Let’s talk about liquids! They’re great, aren’t they? Well, some of them are. The problem is that it’s not always easy to tell the good liquids from the bad, as anyone who has ever stood over a mysterious puddle on the kitchen floor knows. Spilled glass of water, or dog accident? No one wants to get close enough to find out. Determining the nature of a liquid gets especially dicey in heavy industry, however, where many of the liquids used are highly toxic and using the wrong one could have much worse consequences than a ruined towel.
Can 3D printing help? Of course it can. Scientists have been experimenting with 3D printing and carbon nanotubes for a while, and researchers from Polytechnique Montréal recently used 3D printing to combine carbon nanotubes with a thermoplastic polymer, increasing electrical conductivity and creating a material that can monitor liquids in real time. In an experiment performed by Mechanical Engineering Professor Daniel Therriault and his research team, a material that looks like a simple cloth was 3D printed. An unidentified liquid was introduced to the cloth, which reacted to the liquid in a way that instantly allowed it to be identified as ethanol.
It sounds bizarre, but the process, which Therriault has patented, is surprisingly simple. A thermoplastic is liquified with a solvent, creating a porous liquid into which carbon nanotubes can easily be added, resulting in a highly conductive, viscous black nanocomposite ink. That ink can then be 3D printed; as soon as it comes out of the nozzle, the solvent evaporates and leaves behind a thin filament about the size of a hair, which is deposited a layer at a time.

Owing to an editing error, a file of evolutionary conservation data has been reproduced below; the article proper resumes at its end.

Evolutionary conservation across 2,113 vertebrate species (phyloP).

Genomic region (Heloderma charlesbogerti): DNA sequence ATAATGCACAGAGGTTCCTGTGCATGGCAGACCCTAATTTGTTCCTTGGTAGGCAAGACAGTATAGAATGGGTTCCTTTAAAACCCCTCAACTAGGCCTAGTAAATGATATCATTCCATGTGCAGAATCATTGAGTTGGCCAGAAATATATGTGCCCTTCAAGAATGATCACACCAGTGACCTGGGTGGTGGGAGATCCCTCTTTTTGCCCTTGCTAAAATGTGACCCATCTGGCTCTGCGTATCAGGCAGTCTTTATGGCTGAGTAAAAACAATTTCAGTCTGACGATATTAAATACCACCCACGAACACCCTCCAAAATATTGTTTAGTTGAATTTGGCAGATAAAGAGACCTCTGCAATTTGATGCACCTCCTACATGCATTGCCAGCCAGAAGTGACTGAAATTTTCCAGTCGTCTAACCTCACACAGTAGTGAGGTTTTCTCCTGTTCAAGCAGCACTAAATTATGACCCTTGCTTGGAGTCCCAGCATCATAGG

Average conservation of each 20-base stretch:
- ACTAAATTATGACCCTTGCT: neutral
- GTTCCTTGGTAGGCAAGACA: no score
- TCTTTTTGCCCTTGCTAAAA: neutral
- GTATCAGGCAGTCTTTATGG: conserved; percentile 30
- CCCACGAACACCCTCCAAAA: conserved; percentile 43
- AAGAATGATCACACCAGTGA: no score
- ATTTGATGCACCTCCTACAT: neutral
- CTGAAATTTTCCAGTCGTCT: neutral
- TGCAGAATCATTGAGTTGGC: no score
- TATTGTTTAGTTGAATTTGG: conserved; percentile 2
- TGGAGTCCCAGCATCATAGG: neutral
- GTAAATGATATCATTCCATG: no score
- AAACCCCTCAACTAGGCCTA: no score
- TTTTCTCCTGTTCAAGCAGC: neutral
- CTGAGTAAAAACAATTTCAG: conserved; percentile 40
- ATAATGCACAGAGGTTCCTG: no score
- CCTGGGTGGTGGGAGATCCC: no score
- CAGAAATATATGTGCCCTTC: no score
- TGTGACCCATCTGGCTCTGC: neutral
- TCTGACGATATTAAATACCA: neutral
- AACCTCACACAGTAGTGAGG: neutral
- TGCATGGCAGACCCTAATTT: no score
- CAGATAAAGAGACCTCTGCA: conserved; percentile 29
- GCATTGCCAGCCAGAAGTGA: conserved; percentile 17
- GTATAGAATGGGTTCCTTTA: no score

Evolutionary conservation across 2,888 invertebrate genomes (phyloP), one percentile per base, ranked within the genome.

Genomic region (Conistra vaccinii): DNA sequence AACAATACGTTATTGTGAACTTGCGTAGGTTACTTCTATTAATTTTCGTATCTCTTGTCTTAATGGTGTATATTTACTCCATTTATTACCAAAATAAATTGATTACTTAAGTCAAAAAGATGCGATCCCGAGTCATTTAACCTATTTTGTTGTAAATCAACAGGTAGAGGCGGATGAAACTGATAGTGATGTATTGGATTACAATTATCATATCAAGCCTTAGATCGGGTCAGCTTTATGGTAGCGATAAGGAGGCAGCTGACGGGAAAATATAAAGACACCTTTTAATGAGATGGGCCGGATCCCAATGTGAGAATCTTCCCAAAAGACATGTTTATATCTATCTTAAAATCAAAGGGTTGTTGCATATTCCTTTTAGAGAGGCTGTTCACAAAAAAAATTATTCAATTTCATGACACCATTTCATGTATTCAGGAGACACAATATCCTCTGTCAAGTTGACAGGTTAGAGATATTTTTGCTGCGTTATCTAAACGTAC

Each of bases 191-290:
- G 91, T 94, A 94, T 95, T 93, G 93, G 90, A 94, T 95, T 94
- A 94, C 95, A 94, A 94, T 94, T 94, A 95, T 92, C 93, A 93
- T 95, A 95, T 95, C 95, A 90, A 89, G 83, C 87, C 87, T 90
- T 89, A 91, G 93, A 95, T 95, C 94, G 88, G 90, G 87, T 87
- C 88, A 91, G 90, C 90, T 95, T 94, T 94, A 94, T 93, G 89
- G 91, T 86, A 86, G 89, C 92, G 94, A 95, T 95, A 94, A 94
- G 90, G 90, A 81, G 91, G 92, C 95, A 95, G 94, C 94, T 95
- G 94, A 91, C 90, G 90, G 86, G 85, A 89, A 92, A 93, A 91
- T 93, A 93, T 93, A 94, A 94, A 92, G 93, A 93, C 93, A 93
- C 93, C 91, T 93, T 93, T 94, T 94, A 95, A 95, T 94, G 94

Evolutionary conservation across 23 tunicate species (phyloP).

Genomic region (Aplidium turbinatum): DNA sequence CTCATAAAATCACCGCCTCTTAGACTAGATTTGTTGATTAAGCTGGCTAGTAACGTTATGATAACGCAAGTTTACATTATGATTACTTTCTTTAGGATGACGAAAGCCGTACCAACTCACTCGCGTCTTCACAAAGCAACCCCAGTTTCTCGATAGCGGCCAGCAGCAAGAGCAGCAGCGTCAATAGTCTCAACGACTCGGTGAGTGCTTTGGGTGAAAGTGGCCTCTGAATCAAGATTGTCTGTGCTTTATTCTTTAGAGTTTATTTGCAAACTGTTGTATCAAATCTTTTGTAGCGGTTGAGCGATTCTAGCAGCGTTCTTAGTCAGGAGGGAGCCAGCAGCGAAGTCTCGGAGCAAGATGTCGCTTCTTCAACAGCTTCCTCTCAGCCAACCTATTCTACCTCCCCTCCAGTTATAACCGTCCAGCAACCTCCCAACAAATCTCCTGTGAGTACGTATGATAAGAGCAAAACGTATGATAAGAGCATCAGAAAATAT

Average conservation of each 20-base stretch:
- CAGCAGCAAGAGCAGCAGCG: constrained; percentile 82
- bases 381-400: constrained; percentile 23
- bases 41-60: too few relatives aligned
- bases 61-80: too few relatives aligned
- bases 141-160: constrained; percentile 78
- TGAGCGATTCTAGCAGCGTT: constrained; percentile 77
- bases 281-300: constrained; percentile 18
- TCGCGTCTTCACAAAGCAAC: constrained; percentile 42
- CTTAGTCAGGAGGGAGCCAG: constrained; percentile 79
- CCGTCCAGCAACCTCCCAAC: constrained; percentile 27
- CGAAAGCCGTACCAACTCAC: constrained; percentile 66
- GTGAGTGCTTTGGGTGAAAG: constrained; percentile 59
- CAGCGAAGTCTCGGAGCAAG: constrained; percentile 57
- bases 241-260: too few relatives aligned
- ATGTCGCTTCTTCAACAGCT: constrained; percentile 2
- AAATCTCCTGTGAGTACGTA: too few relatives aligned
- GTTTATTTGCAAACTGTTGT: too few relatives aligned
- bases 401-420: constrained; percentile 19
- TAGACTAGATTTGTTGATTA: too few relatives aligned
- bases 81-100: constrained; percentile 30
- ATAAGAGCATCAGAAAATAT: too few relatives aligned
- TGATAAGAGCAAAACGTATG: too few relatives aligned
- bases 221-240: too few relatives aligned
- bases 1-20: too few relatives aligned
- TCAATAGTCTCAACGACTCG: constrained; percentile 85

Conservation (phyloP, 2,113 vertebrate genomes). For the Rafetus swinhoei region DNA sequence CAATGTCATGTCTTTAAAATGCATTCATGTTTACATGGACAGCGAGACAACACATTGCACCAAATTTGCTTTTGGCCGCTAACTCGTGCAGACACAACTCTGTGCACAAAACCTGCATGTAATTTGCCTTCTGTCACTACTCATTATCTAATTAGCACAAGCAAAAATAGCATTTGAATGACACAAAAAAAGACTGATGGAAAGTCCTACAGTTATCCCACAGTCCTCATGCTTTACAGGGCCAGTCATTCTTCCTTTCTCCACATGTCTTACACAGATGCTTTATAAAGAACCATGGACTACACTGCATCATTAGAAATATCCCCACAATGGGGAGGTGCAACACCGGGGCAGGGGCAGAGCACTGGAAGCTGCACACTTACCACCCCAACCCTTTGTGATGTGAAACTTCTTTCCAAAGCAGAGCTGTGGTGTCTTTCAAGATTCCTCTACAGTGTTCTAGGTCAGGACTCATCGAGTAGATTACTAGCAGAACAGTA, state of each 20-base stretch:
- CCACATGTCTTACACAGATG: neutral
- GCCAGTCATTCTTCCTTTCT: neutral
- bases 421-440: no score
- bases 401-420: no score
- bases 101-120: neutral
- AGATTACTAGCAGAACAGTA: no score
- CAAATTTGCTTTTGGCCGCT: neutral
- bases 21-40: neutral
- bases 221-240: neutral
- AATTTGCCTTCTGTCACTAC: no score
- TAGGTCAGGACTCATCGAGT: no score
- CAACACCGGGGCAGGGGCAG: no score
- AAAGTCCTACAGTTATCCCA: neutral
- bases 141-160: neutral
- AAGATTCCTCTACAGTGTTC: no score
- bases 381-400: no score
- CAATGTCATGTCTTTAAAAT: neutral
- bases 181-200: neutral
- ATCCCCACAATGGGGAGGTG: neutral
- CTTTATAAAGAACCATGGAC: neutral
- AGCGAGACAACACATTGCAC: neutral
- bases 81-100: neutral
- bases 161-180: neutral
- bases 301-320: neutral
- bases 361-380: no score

There are several applications for which this technology could be used to great benefit. 3D printing, as we’ve seen in other cases, enables micro- and nano-scale manufacturing with a precision that’s never been possible with other methods. In addition, the ability to work with nanocomposite filaments at room temperature allows for the plastic material to obtain conductivity close to that of certain metals. Also, since the technology lets the geometries of the filaments be varied, they can be calibrated to read the different electrical signatures of the various liquids being monitored in industrial processes.
For example, one proposed idea is to manufacture pipes with flanges coated by a 3D printed nanocomposite material. The coating’s electrical signature would be specially calibrated according to the liquid being transported in the pipe, such as oil. If the pipe developed a leak and the oil touched the coated flanges, an alarm would sound, letting the leak be detected right away, before it could cause much damage.
Other possible applications of the technology involve smart textiles, electronics, and other types of sensors. Therriault and his team, which includes Kambiz Chizari, Mohamed Amine Daoud, and Anil Raj Ravindran, published the results in their research in a paper entitled “3D Printing of Highly Conductive Nanocomposites for the Functional Optimization of Liquid Sensors,” first released towards the end of 2016. You can access the full article here. Discuss in the Carbon Nanotubes forum at 3DPB.com.[Source: Polytechnique Montréal]